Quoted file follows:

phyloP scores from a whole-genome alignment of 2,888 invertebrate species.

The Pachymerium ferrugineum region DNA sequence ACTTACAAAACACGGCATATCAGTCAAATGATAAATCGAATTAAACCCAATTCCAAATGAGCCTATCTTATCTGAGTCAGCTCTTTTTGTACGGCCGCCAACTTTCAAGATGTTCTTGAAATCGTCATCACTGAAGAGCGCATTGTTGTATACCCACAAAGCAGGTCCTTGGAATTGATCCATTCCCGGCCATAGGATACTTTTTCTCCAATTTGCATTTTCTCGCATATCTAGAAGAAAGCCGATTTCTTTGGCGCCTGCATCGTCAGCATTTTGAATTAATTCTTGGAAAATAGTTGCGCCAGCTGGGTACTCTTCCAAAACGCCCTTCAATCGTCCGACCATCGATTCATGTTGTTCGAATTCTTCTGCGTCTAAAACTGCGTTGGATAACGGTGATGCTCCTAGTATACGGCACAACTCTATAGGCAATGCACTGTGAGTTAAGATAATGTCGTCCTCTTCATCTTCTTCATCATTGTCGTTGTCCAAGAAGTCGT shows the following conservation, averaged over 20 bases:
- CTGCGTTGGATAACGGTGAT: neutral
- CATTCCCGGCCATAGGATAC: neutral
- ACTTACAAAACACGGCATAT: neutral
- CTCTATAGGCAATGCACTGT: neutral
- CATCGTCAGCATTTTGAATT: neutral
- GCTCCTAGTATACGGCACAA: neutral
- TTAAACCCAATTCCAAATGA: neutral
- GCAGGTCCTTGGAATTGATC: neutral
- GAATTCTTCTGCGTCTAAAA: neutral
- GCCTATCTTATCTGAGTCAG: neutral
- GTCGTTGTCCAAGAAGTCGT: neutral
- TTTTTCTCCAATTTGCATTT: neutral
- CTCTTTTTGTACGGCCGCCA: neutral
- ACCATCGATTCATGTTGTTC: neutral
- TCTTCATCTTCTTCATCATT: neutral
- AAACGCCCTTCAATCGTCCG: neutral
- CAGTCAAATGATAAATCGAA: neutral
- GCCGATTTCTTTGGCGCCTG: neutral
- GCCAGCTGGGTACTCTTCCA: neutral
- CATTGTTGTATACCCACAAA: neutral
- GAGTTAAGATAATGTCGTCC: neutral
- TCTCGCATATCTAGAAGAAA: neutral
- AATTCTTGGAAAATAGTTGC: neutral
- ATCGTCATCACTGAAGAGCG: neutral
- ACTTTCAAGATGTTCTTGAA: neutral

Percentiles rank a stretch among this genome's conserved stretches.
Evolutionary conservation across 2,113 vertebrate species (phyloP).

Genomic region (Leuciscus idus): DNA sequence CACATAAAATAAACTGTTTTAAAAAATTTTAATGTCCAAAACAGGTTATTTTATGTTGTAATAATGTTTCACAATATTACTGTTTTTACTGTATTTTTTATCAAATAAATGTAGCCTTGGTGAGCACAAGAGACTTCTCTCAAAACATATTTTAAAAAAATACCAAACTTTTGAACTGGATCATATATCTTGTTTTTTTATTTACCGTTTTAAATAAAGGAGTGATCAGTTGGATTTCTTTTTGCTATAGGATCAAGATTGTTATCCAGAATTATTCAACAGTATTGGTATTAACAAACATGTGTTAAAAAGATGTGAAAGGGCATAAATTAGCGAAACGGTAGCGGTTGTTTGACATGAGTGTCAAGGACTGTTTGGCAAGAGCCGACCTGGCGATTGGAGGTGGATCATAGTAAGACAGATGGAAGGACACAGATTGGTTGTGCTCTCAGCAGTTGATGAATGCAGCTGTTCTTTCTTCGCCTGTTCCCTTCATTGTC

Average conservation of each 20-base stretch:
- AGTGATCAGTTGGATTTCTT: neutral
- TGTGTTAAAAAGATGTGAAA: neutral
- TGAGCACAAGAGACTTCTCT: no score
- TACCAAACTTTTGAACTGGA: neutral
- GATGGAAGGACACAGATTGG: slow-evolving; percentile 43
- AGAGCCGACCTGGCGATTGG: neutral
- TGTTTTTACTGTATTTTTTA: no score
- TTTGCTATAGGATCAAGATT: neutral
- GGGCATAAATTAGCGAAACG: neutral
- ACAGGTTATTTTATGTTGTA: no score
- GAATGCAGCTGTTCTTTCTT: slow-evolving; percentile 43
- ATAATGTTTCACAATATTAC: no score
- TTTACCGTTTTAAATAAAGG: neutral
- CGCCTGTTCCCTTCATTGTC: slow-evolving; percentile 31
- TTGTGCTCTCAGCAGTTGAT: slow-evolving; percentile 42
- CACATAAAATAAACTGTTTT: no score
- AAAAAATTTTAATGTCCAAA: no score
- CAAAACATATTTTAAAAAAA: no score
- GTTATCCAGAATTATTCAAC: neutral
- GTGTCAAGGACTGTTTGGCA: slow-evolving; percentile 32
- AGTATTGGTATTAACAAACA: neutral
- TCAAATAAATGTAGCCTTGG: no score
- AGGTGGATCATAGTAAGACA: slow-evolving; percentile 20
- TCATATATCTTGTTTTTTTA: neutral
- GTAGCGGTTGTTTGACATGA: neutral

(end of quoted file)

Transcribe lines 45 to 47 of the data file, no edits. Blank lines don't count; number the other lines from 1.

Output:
- CGCCTGTTCCCTTCATTGTC: slow-evolving; percentile 31
- TTGTGCTCTCAGCAGTTGAT: slow-evolving; percentile 42
- CACATAAAATAAACTGTTTT: no score